The United States Food and Drug Administration approved Osphena (Ospemifene) for the treatment of moderate to severe forms of dyspareunia associated with menopause-related vaginal or vulvar atrophy. The drug should be taken as a once-a-day tablet, which mimics and, acts similar to estrogenic molecules in vaginal tissues. The pharmacological actions of Osphena increase the thickness of the vaginal wall and reduce intercourse-related painful events. The drug should be taken as a short-term treatment to avoid serious iatrogenic adverse events, and to achieve the therapeutic goal.
The agency approved Osphena with a Boxed Warning for healthcare providers and patients. The warning states that the drug can stimulate endometrium that results in thickness, similar to thickening in fertile women. Thickening of endometrial wall is not a part of normal physiological process of postmenopausal women.
The Warning advised the patients to seek immediate medical help if they experience unusual bleeding or frequent spotting to rule out endometrial carcinoma.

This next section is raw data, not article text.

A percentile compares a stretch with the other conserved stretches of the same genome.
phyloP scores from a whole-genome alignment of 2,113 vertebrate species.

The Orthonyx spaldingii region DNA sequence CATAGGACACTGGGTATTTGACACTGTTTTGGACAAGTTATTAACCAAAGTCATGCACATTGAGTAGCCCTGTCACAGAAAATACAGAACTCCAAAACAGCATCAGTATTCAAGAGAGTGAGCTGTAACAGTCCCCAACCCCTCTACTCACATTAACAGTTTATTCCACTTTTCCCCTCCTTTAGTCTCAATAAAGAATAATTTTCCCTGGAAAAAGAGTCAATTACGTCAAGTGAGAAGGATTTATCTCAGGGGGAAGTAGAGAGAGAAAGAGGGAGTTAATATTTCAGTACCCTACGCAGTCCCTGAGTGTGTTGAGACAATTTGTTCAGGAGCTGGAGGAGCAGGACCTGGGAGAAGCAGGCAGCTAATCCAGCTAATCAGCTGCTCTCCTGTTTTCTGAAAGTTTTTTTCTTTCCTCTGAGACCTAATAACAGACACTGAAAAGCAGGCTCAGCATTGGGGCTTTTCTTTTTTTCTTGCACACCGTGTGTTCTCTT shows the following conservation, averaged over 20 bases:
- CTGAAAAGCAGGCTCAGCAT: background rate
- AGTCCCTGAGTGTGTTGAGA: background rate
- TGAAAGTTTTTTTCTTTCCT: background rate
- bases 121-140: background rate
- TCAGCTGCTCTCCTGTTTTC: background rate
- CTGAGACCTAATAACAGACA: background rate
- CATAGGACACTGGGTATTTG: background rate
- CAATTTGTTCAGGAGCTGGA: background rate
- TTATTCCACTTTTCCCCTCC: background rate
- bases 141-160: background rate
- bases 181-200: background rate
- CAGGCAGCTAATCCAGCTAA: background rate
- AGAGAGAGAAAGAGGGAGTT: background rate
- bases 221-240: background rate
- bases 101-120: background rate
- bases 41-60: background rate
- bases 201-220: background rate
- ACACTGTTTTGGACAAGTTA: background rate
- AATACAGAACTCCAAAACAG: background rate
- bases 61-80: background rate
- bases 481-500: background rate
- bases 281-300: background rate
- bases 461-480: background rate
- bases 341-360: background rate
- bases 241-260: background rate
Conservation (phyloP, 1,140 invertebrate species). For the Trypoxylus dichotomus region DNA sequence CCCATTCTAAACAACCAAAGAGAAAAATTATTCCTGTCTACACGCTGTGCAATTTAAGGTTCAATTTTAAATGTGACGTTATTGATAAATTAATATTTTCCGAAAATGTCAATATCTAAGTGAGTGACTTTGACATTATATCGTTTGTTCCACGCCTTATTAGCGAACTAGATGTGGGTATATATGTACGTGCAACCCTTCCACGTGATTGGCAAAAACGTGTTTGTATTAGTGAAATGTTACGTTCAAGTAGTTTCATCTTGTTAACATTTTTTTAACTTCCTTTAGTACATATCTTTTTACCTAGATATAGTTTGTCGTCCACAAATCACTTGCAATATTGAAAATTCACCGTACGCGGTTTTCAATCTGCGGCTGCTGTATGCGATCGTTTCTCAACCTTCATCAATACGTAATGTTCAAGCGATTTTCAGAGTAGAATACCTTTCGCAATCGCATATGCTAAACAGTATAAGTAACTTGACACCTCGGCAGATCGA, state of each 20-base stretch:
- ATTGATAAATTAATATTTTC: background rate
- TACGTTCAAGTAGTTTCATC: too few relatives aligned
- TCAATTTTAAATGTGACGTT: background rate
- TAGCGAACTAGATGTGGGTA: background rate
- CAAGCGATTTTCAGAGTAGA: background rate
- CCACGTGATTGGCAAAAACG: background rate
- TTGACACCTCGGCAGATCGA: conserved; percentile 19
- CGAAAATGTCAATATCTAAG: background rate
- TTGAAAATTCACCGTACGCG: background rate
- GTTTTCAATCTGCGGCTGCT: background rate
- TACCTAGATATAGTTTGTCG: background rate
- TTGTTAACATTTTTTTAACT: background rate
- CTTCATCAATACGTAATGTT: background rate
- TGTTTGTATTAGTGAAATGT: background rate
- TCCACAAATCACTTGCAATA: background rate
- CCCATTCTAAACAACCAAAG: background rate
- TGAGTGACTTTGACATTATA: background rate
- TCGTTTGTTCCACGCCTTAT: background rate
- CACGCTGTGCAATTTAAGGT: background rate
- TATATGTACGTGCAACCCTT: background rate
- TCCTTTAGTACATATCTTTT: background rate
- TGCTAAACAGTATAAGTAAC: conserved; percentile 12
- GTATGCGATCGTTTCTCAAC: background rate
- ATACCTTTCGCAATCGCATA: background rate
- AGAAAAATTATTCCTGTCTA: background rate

According to Dr. Victoria Kusiak, Deputy Director, Office of Drug Evaluation, FDA’s Center for Drug Evaluation and Research, the drug can be a good treatment option for women with dyspareunia symptoms.
Three phases of clinical trials have been conducted to determine the safety and efficacy of Osphena. Around 1889 postmenopausal women were included in the trials with symptoms of vaginal atrophy or vulvar atrophy. The participants randomly received either placebo or Osphena over a period of 12 weeks. After the study period, the results of first two studies found significant improvement of dyspareunia symptoms in the treatment group. However, no improvement has been found in the placebo group. Third study results supported the long-term safety of Osphena in treatment of dyspareunia and its associated symptoms.
The drug is to be marketed with Boxed Label Warning that states the risks of hemorrhagic strokes, deep vein thrombosis and other similar thrombotic events. However, the incidences of such risks are comparatively lesser than risks associated with estrogen-alone treatments.
The commonly reported adverse events of Osphena were vaginal discharge, excessive sweating, hot flashes/flushes and muscular spasmodic reactions.